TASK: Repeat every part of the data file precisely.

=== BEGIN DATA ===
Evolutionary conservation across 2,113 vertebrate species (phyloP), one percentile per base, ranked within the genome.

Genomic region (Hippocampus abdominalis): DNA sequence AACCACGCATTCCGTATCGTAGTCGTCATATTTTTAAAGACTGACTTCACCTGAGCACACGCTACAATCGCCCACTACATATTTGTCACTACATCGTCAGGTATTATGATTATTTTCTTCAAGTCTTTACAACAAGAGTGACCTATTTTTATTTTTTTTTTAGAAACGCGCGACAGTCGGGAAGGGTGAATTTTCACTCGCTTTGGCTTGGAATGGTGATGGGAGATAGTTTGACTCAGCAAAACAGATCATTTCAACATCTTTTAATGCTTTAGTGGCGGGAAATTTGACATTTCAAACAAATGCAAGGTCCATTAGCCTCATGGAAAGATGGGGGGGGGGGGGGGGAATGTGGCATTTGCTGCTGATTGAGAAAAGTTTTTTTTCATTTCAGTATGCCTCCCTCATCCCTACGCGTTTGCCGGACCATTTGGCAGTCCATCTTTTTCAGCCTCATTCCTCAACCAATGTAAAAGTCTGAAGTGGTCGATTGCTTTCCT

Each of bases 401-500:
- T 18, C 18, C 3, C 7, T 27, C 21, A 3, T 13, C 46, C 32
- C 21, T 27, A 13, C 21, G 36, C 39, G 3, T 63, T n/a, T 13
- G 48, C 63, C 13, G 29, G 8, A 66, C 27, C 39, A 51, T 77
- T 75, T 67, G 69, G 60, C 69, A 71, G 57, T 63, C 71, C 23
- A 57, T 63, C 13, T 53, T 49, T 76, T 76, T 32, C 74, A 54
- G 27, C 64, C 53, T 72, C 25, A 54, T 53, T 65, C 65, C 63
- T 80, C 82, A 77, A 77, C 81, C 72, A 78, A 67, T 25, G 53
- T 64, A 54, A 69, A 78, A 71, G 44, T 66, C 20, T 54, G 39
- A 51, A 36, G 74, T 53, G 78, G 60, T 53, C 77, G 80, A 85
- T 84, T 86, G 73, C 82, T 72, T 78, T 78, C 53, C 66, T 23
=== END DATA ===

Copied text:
Evolutionary conservation across 2,113 vertebrate species (phyloP), one percentile per base, ranked within the genome.

Genomic region (Hippocampus abdominalis): DNA sequence AACCACGCATTCCGTATCGTAGTCGTCATATTTTTAAAGACTGACTTCACCTGAGCACACGCTACAATCGCCCACTACATATTTGTCACTACATCGTCAGGTATTATGATTATTTTCTTCAAGTCTTTACAACAAGAGTGACCTATTTTTATTTTTTTTTTAGAAACGCGCGACAGTCGGGAAGGGTGAATTTTCACTCGCTTTGGCTTGGAATGGTGATGGGAGATAGTTTGACTCAGCAAAACAGATCATTTCAACATCTTTTAATGCTTTAGTGGCGGGAAATTTGACATTTCAAACAAATGCAAGGTCCATTAGCCTCATGGAAAGATGGGGGGGGGGGGGGGGAATGTGGCATTTGCTGCTGATTGAGAAAAGTTTTTTTTCATTTCAGTATGCCTCCCTCATCCCTACGCGTTTGCCGGACCATTTGGCAGTCCATCTTTTTCAGCCTCATTCCTCAACCAATGTAAAAGTCTGAAGTGGTCGATTGCTTTCCT

Each of bases 401-500:
- T 18, C 18, C 3, C 7, T 27, C 21, A 3, T 13, C 46, C 32
- C 21, T 27, A 13, C 21, G 36, C 39, G 3, T 63, T n/a, T 13
- G 48, C 63, C 13, G 29, G 8, A 66, C 27, C 39, A 51, T 77
- T 75, T 67, G 69, G 60, C 69, A 71, G 57, T 63, C 71, C 23
- A 57, T 63, C 13, T 53, T 49, T 76, T 76, T 32, C 74, A 54
- G 27, C 64, C 53, T 72, C 25, A 54, T 53, T 65, C 65, C 63
- T 80, C 82, A 77, A 77, C 81, C 72, A 78, A 67, T 25, G 53
- T 64, A 54, A 69, A 78, A 71, G 44, T 66, C 20, T 54, G 39
- A 51, A 36, G 74, T 53, G 78, G 60, T 53, C 77, G 80, A 85
- T 84, T 86, G 73, C 82, T 72, T 78, T 78, C 53, C 66, T 23